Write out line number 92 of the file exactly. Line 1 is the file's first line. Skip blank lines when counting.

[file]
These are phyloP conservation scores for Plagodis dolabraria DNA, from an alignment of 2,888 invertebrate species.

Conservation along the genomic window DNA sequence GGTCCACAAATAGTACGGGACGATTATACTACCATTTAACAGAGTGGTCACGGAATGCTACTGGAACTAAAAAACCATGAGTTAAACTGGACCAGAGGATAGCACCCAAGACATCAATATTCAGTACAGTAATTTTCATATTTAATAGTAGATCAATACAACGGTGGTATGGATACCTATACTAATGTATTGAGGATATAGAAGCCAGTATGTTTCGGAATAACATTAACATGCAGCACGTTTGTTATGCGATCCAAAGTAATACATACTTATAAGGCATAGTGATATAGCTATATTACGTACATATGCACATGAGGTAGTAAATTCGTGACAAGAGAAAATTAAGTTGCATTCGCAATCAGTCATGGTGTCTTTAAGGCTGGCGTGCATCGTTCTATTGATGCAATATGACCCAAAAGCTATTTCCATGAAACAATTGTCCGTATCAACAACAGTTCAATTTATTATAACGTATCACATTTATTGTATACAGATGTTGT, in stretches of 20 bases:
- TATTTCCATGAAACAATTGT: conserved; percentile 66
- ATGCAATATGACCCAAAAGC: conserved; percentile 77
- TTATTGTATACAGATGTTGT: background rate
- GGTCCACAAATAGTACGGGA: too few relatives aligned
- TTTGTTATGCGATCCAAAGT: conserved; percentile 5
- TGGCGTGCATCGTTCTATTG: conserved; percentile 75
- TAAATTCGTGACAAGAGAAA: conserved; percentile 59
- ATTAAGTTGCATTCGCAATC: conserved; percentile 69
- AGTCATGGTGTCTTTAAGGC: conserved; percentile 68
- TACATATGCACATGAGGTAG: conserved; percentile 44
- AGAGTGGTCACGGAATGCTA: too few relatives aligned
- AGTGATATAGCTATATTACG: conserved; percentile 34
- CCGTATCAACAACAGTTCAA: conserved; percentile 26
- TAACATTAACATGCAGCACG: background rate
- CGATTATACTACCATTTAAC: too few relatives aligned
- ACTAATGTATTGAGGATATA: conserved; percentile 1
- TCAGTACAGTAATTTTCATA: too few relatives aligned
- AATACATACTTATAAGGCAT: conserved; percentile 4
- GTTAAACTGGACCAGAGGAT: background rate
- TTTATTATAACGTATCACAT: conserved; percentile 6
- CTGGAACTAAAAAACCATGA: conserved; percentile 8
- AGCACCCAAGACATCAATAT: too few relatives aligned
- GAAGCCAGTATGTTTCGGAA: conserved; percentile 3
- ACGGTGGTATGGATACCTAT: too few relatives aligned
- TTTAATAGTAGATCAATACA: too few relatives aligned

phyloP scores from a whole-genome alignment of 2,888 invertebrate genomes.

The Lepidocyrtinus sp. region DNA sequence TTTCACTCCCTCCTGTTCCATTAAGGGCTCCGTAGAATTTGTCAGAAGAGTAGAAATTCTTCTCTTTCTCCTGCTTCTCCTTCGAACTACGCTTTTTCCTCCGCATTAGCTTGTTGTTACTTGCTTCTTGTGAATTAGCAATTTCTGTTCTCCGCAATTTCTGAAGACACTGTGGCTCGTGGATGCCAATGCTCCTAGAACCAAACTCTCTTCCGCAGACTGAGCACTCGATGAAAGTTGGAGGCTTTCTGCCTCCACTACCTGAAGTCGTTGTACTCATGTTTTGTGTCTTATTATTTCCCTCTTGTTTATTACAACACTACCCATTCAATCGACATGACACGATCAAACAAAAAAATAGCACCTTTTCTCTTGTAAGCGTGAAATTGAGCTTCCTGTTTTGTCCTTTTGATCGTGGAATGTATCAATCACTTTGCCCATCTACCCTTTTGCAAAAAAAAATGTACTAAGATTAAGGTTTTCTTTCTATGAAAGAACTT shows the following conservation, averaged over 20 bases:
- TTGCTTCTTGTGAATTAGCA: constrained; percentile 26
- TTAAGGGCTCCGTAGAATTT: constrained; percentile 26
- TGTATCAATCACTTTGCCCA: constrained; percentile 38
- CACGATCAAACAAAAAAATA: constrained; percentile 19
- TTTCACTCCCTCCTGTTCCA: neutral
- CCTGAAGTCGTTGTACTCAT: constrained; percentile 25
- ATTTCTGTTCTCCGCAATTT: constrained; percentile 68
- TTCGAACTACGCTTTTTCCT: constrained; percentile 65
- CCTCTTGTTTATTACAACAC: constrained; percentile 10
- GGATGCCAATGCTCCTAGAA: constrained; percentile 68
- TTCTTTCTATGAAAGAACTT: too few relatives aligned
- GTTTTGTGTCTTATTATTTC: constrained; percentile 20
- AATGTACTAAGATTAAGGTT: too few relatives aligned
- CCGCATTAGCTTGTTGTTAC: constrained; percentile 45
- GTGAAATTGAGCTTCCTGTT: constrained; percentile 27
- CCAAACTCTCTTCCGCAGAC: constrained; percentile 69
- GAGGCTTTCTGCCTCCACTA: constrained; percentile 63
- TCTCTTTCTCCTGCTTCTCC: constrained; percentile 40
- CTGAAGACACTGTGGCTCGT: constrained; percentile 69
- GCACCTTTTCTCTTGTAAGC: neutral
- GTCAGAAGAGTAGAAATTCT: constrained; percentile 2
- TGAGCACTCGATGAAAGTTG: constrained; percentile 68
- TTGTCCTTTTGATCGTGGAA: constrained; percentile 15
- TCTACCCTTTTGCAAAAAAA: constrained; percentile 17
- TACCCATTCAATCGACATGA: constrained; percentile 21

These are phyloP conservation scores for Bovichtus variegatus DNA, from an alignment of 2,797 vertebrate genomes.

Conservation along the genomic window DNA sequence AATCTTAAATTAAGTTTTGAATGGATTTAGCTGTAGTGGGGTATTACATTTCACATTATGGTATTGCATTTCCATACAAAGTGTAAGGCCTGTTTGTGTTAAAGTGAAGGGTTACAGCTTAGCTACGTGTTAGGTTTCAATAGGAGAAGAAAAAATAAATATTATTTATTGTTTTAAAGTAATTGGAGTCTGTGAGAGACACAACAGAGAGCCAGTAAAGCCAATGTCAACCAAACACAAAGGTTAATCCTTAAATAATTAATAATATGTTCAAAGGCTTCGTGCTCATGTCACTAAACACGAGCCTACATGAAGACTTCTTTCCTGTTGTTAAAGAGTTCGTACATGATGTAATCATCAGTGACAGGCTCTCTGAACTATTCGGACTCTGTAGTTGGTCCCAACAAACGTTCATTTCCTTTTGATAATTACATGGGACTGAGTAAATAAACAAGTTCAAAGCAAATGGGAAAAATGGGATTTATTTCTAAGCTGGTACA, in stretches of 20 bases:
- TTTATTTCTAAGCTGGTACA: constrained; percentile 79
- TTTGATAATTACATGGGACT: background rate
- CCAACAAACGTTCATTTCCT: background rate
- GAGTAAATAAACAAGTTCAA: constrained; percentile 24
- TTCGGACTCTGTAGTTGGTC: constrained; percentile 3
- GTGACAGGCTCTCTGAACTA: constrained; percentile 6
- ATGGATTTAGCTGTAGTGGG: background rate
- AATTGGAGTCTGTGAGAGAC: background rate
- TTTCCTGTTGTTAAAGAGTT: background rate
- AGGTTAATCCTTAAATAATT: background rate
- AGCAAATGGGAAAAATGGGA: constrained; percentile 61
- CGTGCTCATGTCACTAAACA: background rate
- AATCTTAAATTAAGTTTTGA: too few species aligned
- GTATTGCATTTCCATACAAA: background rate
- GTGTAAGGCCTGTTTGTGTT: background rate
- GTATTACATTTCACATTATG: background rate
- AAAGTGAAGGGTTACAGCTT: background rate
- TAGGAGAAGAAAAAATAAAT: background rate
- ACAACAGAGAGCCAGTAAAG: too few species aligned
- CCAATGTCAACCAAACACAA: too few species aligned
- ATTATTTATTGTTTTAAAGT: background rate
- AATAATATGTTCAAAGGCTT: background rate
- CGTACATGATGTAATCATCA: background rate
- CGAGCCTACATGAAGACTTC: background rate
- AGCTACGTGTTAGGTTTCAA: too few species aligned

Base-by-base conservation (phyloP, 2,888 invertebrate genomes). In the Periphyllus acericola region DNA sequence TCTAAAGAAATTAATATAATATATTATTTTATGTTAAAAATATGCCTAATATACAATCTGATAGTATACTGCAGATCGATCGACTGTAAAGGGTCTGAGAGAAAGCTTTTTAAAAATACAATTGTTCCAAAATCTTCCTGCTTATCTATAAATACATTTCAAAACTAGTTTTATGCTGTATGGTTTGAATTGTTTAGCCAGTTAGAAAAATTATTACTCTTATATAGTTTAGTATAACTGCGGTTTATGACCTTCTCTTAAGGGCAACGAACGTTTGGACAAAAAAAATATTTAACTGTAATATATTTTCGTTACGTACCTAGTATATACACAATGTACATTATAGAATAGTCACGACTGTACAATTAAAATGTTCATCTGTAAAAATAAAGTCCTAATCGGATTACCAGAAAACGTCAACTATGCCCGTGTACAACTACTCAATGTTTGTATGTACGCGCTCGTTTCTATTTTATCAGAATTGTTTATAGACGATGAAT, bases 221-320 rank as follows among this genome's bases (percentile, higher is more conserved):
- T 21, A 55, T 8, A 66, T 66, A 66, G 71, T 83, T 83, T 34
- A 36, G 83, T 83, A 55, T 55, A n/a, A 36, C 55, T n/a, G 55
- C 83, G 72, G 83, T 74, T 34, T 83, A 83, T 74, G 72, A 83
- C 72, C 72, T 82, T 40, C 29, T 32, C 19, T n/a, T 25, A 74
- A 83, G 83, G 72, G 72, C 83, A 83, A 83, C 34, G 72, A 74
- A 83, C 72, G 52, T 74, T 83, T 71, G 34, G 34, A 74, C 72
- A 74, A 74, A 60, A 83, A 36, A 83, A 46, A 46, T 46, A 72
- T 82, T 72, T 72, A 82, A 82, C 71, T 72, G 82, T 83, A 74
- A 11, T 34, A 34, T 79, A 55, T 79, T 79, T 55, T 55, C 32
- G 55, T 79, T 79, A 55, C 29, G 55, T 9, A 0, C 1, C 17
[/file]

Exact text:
- G 55, T 79, T 79, A 55, C 29, G 55, T 9, A 0, C 1, C 17